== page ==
New Stuff Roundup: shot charts and a few bball articles

I hope to have some neat stuff for the blog soon, but in the meantime here’s a little roundup of things I have been doing elsewhere.

I am a contributor at, a new basketball analytics blog, and I have written two pre-season previews for them, on the Mavericks and the Wizards:
Meet the New Wizards, Same as the Old Wizards
Mavericks and Tyson Chandler Look to Make Opponents Work Harder for Points

But I spent most of my time the last couple of months creating shot charts for them. A recent update made these interactive, allowing you to see a player’s accuracy and volume from any point on the floor:


I’ve written two articles explaining how these work but I want to fill in a few of the methodological details. First, the articles:
A Better Shot Chart

There are a few little methodological details I have not mentioned, but I get questions about them on Twitter so I want to take a second to address them here.

A lot of people ask about the distance weighting. I realize that there are complicated ways to do this (although I’m not readily familiar with them), but I have primarily concerned myself with creating something that looks good and is reasonably accurate. To that end I am using very simple inverse distance weighting, where the denominator is the square of distance. From a design perspective, the challenge is to have smooth color variation. Ideally, there should not be a deep blue square right next to a bright red one. This can happen if you give too much weight to near points and not enough weight to far points. To get an intuitive handle on this, imagine that you give far shots no weight at all, and positive weight only to shots within the square. That will lead to a lot of variation in color because the 1ft x 1ft squares have few shots in them. If we could have a player shoot 100 shots from a specific spot on the floor, we wouldn’t have to weight, because we would have a good estimate of that player’s skill from that spot. But we don’t, so weighting is essentially a way to create larger, more stable bins of data. I posted an example of an ‘unbinned’ shot chart in this old blog post.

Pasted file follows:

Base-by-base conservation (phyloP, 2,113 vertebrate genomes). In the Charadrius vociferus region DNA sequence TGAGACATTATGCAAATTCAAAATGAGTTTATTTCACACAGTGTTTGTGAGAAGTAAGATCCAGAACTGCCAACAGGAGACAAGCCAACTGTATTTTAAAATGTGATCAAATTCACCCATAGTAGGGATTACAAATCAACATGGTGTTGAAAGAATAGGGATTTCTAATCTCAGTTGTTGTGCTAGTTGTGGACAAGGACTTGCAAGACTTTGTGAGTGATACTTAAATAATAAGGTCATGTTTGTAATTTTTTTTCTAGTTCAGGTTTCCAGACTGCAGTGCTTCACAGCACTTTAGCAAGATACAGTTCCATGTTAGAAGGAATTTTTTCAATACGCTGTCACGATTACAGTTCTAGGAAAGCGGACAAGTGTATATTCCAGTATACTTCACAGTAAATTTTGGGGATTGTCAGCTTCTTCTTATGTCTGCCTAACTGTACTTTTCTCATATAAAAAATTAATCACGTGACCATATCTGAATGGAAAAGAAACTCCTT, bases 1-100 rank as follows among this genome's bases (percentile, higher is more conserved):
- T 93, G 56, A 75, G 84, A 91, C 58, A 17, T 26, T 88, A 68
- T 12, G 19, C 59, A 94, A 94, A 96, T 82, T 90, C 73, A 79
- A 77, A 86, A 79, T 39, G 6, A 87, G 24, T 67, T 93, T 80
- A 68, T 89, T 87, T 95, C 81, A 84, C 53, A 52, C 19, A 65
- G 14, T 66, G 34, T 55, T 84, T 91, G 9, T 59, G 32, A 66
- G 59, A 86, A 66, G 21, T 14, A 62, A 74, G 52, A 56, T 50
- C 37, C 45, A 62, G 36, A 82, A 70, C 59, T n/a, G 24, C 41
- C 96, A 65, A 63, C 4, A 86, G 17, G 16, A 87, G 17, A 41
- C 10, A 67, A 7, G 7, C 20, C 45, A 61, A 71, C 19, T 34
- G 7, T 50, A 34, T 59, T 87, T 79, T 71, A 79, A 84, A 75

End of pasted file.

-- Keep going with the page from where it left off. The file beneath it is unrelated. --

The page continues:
So there is a tradeoff involved in choosing your distance weighting formula. If a large weight is given to more distant points, the colors on the graph will vary smoothly and provide a more accurate sense of the player’s FG% from a spot (since you are roping in more points to provide a more stable/lower error estimate). However, if too large of a weight is given to distant points, then the color of a square will not accurately reflect local FG%. Clearly equally weighting shots within 10 feet would be a poor strategy. This would mix high-efficiency shots right under the basket with low-efficiency shots in the midrange.

I experimented and decided I liked 1/√distance the most. As I said above, I could be doing more sophisticated things, but the questions is what would a more sophisticated formulate buy me? From the end user perspective, there would be virtually no difference.

Another question I used to get, that has been greatly reduced by the addition of interactivity, is about the size of boxes on the chart. First, I want to verify that I am in fact sizing them according to area, not side length, so take that. I’ve sort of glossed over this detail on Nylon Calculus, but the boxes are sized on a log scale. NBA shot volume is massively tilted towards the rim. About 42% of all shots are taken within 8 feet of the rim. The challenge then is that you want to show a player’s midrange shots, which are both a smaller % of his total shot volume and spread out over a larger area, on the same graph where you’re showing rim shots. For a lot of players, this means scaling a box with 100 shots in it and a box with 4 shots in it. I can’t have some boxes 25x the size of others so there’s really no way to get around the log scale. With the new interactive features, you can see the shot volume in an area, so this is much less of a concern that it used to be.

One final note is about placing boxes. I honestly had absolutely no idea what kind of algorithm I should use to place boxes on the chart. I decided early on that the right amount of visual clutter was about 200 boxes, so the shot charts render at most that many (or maybe it is 250 now, I forget!) But how to pick the 200 that are rendered? Initially I just picked the 200 boxes with the most shots in them but I had no tie breaker, and tons of boxes for any given player would be tied at 2 or 3. This could lead to the algorithm arbitrarily picking boxes that are outlier locations for the player. So I needed a tie breaker, and I chose nearby shot volume. The tie breaker right now is number of shots within 2 feet. There are two important consequences of using this as a tie breaker. First, this tends to remove stray boxes that are out on their own and instead give the graphs a nice clustered boxes look. A good thing, in my opinion. Second, it tends to exaggerate a player’s locational tendencies. I have often used Kevin Love as an example of this:


Love vastly prefers the right side to the left. My charts exaggerate this tendency, because when two boxes are tied in volume, one on the right side and one on the left side, the left side one ‘wins’, and Love picks up another box on the left side. Is there a better way to do this? I have no idea. You can’t perfectly show shot volume by drawing a limited number of boxes like this, but I’m certainly curious about ways to show shot volume better.

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